While I was in London, I discovered a large collection of books that all had the same type of cover art at a local bookstore. The covers caught my attention and I was curious about why there were so many of them.
It turned out that they were all books by a man named P.G. Wodehouse. I had never heard of him, but, as it turns out, he is considered England's greatest comic writer of the twentieth century. He originally worked at a bank. After success in publishing various stories and articles, however, he became a full time writer.
Wodehouse's literary career lasted more than seventy years and he published over ninety books. Talk about an accomplishment!!! Besides novels, Wodehouse also wrote short stories, plays, poems, songs, and some journalistic pieces.
He moved to America in 1909 at the age of 28 and eventually became and American citizen in 1955. Wodehouse died at the age of 93 in 1975.
I have not finished reading it, but I wanted to share an excerpt (Warning: it is a bit of a spoiler to the specific story in the book, but there are tons more!). It is pretty funny to read British humor...quite different from American humor today!
Some background on this quote: George Mulliner has suffered terribly from a stammer, especially in the presence of lady-folk. He has fallen in love with a woman who shares his love of crossword puzzles and synonyms. In order to express his sentiments, he visits a doctor and spends a grueling day working on the problem.
When he makes it home, he has the following encounter with his love, Susan Blake...
"Had he wished at that moment to say, 'Peter Piper picked a peck of pickled peppers', he could have done it without a second thought.
But he had better things to say than that.
'Miss Blake-Susan-Susie.' He took her hand in his. His voice rang out clear and unimpeded. It seemed to his incredible that he had ever yammered at this girl like an over-heated steam-radiator. 'It cannot have escaped your notice that I have long entertained towards you sentiments warmer and deeper than those of ordinary friendship. It is love, Susan, that has been animating my bosom. Love, first a tiny seed, has burgeoned in my heart till, blazing into a flame, it has swept away on the crest of its wave my diffidence, my doubt, my fears, my foreboding, and, now, like the topmost topaz of some ancient tower, it cries to all the world in a voice of thunder: "You are mine! My mate! Predestined to me since Time first began!" As the star guides the mariner when, battered and boiling billows, he hies himself home to the haven of hope and happiness, so do you gleam upon me along life's rough road and seem to say, "Have courage, George! I am here!" Susan, I am not an eloquent man- I cannot speak fluently as I could wish- but these simple words which you have just heard come from the heart, from the unspotted heart of an English gentleman. Susan, I love you. Will you be my wife, married woman, matron, spouse, help-meet, consort, partner, or better half?'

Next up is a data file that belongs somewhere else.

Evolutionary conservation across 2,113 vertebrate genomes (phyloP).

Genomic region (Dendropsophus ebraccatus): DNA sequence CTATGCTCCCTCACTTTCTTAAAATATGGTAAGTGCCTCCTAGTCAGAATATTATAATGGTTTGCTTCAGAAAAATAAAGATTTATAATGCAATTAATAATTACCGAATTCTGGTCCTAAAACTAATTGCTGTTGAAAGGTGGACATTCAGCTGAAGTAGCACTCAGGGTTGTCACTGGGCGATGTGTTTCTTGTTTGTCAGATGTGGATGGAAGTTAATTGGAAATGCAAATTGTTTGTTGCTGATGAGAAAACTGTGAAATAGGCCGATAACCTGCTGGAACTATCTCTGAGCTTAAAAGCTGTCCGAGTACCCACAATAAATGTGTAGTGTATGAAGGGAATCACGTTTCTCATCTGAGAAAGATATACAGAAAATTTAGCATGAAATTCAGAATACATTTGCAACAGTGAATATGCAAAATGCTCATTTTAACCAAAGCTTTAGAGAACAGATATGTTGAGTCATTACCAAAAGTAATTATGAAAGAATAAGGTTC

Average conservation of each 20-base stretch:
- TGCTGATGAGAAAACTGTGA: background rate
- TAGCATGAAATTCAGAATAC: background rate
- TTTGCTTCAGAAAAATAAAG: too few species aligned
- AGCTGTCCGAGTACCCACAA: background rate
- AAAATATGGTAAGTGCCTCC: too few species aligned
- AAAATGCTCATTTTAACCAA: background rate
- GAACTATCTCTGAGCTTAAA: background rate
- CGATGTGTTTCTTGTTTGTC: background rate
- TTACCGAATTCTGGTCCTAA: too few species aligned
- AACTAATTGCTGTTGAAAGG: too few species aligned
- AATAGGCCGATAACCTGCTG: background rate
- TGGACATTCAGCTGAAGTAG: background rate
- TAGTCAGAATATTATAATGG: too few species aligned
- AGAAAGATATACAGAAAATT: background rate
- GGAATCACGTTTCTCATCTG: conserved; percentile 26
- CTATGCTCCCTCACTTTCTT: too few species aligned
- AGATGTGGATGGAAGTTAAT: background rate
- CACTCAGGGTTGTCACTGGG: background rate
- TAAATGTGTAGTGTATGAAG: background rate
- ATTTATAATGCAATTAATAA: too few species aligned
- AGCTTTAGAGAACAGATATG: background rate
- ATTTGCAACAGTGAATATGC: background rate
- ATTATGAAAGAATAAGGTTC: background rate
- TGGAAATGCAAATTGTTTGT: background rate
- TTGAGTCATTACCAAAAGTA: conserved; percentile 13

'Oh George!' said Susan. 'Yes, yea, ay, aye! Decidedly, unquestionably, indubitably, incontrovertibly, and past all disupte!' (29)"
What a perfect proposal! Analogies, synonyms, alliteration, and all. Aren't they perfect for each other??
Read the book(s)!